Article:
Heavily populated by hopeful pioneers starting in 1909, the Kinnondale community boasted over 200 residents during its settlement-era peak. However, over the subsequent four decades, drought, desolation, and the Great Depression drove only the hardiest homesteaders from the land. Today, the population has recovered slightly from the single digit lows of the ’40s and ’50s. Yet despite the influence of irrigation and gas exploration, the community formerly-known as Kinnondale remains mostly a vast ocean of pasture and farmland, sparsely populated by man.
As I mentioned, it was a dreary day: showers sporadically came and went throughout the afternoon, punctuated by a bitter breeze from the north (Edmonton, I presume). After a few iffy moments on the waterlogged Lunt Road (RR 818), we headed east across the plains in search of an ancient landmark, that until a week ago, no one here even knew existed. (In case you are wondering, as the land in question is municipal grazing lease and private farmland, we did acquire permission from the leaseholder / landowner / same person before venturing into the wild.)
As gingerly as one can in a Rav4, we negotiated our way along the glorified prairie trail. We continued eastward up a gradual incline which came to a crest after about 500m at what we presumed was the edge of the abyss (see below):
From there the trail dipped suddenly into a great depression, a small draw spanned by an earthen causeway, bordered on either side by a wetland slough. Incidentally there are numerous wetlands in this area, all are part of the Ducks Unlimited Medicine Wheel Project. As you likely guessed, the project is named for the “ring-like” structure that looms on the northern horizon: the Majorville Medicine Wheel. Emerging from the abyss, we began our gradual ascent to the top of another rise, what we believed to be the “epicentre” of Bow City Crater.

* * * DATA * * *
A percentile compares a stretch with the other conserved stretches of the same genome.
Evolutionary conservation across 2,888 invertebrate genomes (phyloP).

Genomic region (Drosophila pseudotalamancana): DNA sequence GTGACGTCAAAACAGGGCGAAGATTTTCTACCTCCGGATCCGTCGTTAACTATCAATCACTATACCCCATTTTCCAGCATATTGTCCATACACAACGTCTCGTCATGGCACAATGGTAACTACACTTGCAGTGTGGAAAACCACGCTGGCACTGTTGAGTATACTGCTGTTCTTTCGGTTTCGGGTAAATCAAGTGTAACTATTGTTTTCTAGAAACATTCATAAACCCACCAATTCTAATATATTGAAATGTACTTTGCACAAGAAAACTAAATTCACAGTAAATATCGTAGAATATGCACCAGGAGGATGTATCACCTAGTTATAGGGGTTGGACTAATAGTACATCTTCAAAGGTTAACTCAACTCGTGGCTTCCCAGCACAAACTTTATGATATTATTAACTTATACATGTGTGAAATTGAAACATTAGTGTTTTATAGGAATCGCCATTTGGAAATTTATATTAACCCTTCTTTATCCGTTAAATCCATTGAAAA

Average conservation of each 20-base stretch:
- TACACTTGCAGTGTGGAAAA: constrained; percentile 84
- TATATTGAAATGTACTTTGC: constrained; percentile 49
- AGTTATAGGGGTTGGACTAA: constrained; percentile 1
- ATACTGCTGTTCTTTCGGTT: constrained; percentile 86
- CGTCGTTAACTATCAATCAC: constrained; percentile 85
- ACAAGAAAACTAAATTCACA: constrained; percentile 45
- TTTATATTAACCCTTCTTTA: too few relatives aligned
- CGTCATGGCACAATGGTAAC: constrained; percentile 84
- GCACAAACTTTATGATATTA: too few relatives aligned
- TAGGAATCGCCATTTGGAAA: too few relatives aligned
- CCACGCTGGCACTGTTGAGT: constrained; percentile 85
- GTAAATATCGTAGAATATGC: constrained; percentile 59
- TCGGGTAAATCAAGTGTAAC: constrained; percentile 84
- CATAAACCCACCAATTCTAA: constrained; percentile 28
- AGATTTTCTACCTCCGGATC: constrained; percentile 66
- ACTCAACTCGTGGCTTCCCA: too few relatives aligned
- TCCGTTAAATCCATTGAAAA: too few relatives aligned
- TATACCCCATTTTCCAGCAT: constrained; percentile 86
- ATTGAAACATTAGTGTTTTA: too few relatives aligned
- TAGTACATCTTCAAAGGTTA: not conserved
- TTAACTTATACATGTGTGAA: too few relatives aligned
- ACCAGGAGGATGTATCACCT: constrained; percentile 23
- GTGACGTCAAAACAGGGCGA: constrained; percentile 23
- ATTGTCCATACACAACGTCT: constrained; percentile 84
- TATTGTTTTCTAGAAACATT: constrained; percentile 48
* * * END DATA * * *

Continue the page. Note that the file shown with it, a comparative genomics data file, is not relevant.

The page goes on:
I must add that at no point were we under the illusion that we were going to discover a gaping hole that had somehow gone unnoticed by locals for more than a century. Both my dad and brother, who have spent a combined 140 years living and farming at Bow City (Kinnondale), were very well-acquainted with the geography and local landmarks of the area.
However, from our vantage point atop the “central peak”, we all began to see the countryside from a new perspective. From the crest of the hill, you could see there was something to the whole crater theory, especially to the west and south, where the semi-circular depression was definitely discernible. The peak also gently sloped north and east towards the Bow River, terminating in the river flats to the west of the Bow City Hutterite Colony.
Despite my assurances that diamonds would be protruding from the earth and would be ripe for the plucking (in jest, of course), we found only old cellar holes and a scattering of car parts – almost a certainty in places such as these. As we explored the property for anything of interest, we began to gather some insight into why those who settled the area up and left. Despite the ominous skies, the swollen clouds offered only a hint of rain. Within the space of a few miles, roads that were nearly too wet to traverse gave way to dusty prairie trails. Alongside sloughs stood gritty fallow that looked like it had scarcely seen a drop of rain. It’s hard to make a living in this country.
The quest for untapped wealth at an end, our caravan meandered back to the farm. Along the way, we encountered wildlife of all sorts. The flatline plain teemed with mule and white-tailed deer, returning ducks and geese, and the odd gopher; all truly at home in this beautiful, boring place.